Dodgers News: Tempo And Rhythm Keys To Success For Rich Hill
Joe Camporeale-USA TODAY Sports

Rich Hill was nearly perfect in his two innings of work against the Milwaukee Brewers on Sunday, but much like Clayton Kershaw after his first start of the spring, the veteran left-hander noted there is room for improvement.

“Nineteen of the 22 balls came out of my hand the way I wanted them to,” Hill said. “That can obviously be improved. It’s good to start that creative process earlier. That was there today, so that was good. Right now, it’s working on the tempo and rhythm of the game.”

Hill issued a leadoff walk in the bottom of the first inning on five pitches. However, he erased reigning stolen base leader Jonathan Villar from the basepaths with a deceptive pickoff move. “We’ve been working on the pick-offs in Spring Training. Again, it’s that tempo, rhythm and timing,” Hill said.

“You might see a pick-off move that looks pretty standard. But what you don’t see is maybe a little hesitation in the timing or extra second in the hold, slide step to the plate mixed in with a longer, hesitated kick to the plate. I don’t have a great pick-off move, but I can hold the ball, slide step to the plate, hesitate, do all sorts of things to alleviate some of those things I don’t do well.”

While the pick-off move may be a work in progress for Hill, his curveball was in midseason form. The Brewers were particularly befuddled by it in the second inning, as Hernan Perez and Scooter Gennet both struck out.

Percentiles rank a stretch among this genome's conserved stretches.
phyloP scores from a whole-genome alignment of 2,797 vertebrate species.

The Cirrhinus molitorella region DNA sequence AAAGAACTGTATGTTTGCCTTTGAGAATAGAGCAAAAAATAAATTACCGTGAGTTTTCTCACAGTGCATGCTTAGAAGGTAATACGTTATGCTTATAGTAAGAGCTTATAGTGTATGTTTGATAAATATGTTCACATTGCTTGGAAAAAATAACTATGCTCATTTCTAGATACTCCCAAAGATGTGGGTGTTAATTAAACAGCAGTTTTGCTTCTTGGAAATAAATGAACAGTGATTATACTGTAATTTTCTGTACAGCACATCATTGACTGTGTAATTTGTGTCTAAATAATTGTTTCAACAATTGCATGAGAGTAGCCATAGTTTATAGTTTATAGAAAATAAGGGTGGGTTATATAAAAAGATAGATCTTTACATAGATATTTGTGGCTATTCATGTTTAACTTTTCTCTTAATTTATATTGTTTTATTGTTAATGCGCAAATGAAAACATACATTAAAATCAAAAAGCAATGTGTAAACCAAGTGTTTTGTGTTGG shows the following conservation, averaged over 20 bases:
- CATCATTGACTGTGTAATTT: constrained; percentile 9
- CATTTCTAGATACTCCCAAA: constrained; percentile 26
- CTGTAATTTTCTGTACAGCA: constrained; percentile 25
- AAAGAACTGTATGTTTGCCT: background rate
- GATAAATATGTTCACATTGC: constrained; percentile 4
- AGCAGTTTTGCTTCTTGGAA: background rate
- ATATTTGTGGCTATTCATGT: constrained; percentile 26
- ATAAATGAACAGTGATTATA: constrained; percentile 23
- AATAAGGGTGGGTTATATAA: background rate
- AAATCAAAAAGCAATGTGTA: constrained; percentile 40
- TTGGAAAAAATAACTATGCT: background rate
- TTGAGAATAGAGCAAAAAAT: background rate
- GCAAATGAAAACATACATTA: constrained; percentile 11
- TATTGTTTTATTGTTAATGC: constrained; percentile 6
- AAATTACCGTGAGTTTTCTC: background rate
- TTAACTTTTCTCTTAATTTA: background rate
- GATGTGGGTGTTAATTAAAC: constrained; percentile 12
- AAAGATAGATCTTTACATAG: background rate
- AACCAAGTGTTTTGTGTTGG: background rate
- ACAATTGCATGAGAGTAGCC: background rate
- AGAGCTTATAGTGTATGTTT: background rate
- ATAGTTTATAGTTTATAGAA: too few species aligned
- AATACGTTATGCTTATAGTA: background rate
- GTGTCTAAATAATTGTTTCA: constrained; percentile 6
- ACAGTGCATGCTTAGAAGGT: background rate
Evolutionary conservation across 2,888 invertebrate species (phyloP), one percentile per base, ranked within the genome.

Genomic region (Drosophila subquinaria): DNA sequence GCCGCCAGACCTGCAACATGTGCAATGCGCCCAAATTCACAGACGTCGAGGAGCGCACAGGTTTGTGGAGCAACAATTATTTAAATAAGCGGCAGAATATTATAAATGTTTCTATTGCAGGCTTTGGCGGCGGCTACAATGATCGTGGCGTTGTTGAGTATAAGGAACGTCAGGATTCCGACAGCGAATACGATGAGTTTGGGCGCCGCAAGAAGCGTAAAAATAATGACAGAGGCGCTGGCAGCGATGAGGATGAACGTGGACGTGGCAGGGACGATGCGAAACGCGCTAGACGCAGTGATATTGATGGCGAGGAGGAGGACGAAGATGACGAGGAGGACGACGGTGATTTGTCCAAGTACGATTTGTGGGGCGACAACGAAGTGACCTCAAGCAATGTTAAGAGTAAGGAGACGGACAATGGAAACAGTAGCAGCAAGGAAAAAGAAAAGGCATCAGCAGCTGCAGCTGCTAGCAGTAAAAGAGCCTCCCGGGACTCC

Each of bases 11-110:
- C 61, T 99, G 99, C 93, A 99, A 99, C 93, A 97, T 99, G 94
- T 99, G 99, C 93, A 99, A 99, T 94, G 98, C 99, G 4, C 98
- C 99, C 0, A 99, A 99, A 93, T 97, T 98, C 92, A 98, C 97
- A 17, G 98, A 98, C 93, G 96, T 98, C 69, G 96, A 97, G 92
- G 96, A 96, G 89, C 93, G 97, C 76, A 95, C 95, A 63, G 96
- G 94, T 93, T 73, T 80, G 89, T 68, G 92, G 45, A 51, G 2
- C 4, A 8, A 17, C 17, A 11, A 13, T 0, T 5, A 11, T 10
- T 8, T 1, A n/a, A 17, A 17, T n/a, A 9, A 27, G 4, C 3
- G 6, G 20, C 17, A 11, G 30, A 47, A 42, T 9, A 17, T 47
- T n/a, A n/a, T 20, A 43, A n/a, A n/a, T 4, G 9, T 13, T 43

“I’ve been pretty fortunate to be able to spin a baseball. You can’t really teach a guy to throw 95 miles an hour, but if you have a feel for spin, I think you can teach them how to improve a breaking ball,” Hill explained.

“For me, I’ve always been able to do that so I’ve been fortunate in that regards. The faster you can get your rhythm and tempo down, the more efficient and consistent you can be. It’s not about throwing a better curveball, it’s throwing a consistent curveball. From there you can start to play with the shape of it.”

Dodgers manager Dave Roberts called Hill’s start a “good first outing.” As for off-the-field matters, Hill’s teammates recently began a social media push in effort to help him gain more followers on Instagram.

Hill’s account lacked a profile picture at the time, and remains private. He’s in no rush to grow his following on the platform. “I got a, what is it called, a profile picture? So I got that up,” Hill said with a laugh.

“It’s one day at a time. I told the guys it was like taking vanilla ice cream to Baskin-Robbins and got all 32 flavors, then went down the street to Cold Stone and dumped all the toppings on it. I just got off the flip phone.”